Physicists want to drill a 5-kilometre-deep hole on the moon.

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Physicists want to drill a 5-kilometre-deep hole on the moon.

Going deep into lunar rock could give us an opportunity to see if protons can decay into something else – a finding that could help us unify conflicting physics theories.

Drilling a 5-kilometre-deep hole in the moon could finally provide evidence that protons can fall apart, claim a group of physicists. If this previously unseen behaviour is spotted, it would help efforts to unify incompatible physics theories.

The standard model of particle physics, which is our best working picture of how the forces and particles that make up our universe interact, says that protons are…

stable, living forever. This model has shortcomings, however, most notably a failure to unite quantum mechanics with Albert Einstein’s theory of relativity, which describes gravity. In contrast, some proposed unified theories stipulate that protons can decay into other particles, albeit rarely.

That means if we were to find evidence of a proton decay, these more complete models could be correct, but experiments on Earth have failed to see this happening.

Now, Patrick Stengel at the National Institute of Nuclear Physics in Ferrara, Italy, and his colleagues are proposing digging deep into the moon to search for signs of ancient protons decaying into kaons, which are made up of two elementary particles called quarks.

They say the dense lunar rock could preserve evidence of such decay in chemical changes in its mineral structure. Being deep down, and hence well shielded, would also mean that such evidence wouldn’t be confused with lookalike reactions caused by things like high-energy neutrinos. On Earth, many of these are produced by cosmic rays smashing into the atmosphere, so they are rarer in any event on the atmosphere-less moon.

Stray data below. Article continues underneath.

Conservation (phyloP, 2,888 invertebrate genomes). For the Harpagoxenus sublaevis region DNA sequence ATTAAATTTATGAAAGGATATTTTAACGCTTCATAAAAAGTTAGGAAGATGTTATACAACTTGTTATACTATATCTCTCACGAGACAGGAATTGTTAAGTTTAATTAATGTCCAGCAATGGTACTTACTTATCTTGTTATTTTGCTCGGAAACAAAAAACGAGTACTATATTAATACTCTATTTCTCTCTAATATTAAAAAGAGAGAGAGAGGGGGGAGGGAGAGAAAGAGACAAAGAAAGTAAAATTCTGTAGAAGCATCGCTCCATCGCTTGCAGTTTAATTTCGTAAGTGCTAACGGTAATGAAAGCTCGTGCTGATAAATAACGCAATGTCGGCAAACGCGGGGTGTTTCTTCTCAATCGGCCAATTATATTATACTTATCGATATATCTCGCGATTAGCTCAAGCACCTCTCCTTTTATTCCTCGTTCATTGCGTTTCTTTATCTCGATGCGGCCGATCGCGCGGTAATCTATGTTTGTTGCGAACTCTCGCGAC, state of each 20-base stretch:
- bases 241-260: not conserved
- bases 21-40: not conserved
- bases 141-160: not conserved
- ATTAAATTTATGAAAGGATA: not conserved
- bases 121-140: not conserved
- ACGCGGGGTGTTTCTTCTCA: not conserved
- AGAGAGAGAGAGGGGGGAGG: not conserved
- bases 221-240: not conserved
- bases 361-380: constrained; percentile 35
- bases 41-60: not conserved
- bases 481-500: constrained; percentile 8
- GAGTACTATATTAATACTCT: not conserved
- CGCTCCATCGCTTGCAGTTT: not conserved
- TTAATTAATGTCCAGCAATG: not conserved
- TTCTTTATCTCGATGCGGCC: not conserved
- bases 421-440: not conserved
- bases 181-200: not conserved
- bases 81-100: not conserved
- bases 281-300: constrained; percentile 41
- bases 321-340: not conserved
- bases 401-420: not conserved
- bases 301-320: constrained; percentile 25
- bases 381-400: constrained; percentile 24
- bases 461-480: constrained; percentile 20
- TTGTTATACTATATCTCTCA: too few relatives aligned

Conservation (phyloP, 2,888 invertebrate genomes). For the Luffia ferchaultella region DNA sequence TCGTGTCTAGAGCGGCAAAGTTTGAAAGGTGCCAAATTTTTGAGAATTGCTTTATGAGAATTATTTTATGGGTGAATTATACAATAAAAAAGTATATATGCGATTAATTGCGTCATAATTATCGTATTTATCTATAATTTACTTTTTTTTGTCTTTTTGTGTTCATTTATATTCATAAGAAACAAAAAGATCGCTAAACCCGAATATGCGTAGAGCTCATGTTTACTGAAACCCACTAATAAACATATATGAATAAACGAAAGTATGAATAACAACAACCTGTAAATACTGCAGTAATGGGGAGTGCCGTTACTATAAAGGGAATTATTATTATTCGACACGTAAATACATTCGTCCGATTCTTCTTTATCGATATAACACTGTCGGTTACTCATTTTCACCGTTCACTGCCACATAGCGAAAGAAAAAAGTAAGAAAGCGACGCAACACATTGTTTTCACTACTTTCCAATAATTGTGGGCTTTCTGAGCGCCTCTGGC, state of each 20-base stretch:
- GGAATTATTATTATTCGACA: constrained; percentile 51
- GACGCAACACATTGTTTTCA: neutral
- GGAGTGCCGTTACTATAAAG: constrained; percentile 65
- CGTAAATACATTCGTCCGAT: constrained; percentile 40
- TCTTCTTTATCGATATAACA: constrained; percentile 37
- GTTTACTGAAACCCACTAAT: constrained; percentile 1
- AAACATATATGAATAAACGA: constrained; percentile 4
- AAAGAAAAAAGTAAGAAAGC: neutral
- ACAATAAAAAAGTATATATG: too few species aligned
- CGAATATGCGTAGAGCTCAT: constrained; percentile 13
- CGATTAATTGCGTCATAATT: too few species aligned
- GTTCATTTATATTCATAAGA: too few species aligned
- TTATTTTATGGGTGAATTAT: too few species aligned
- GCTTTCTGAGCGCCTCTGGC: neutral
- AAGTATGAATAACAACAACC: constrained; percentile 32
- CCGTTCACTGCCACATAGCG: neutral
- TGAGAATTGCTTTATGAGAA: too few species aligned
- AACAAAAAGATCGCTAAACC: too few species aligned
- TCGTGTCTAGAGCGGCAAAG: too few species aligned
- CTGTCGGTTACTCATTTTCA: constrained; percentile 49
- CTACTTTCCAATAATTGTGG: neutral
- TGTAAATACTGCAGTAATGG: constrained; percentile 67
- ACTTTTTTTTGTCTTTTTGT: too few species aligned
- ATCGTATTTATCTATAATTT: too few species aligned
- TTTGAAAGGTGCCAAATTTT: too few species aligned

Stengel and his team calculate that the shielding would only be sufficient at least 5 kilometres under the lunar surface, so a powerful drill would need to be transported to the moon to obtain the sample. Drills can go way deeper than that on Earth – the Kola Superdeep Borehole in Russia, for example, goes down more than 12 kilometres.

The rock sample would then be analysed on the moon with advanced microscopy equipment because transport to Earth could contaminate it with cosmic rays. “The idea is very speculative,” says Stengel. “You need to go to 5 kilometres depth, pull out moon rocks and use these cutting-edge microscopy techniques – all that’s very hard.”

Despite the difficulty, assessing just 100 grams of lunar rock could be enough to search for proton decays with as much or more sensitivity than projects on Earth, such as the Super-Kamioka neutrino detection experiment in Japan, which have already cost hundreds of millions of dollars and can’t be made much larger.

“Fundamentally, the idea is appealing,” says David Waters at University College London. “Instead of having detectors that weigh thousands of tonnes and operating them for a few years, you look at small mineral samples, perhaps only tens or hundreds of grams, and they might have been recording in their structure particle interactions over hundreds of millions of years.”

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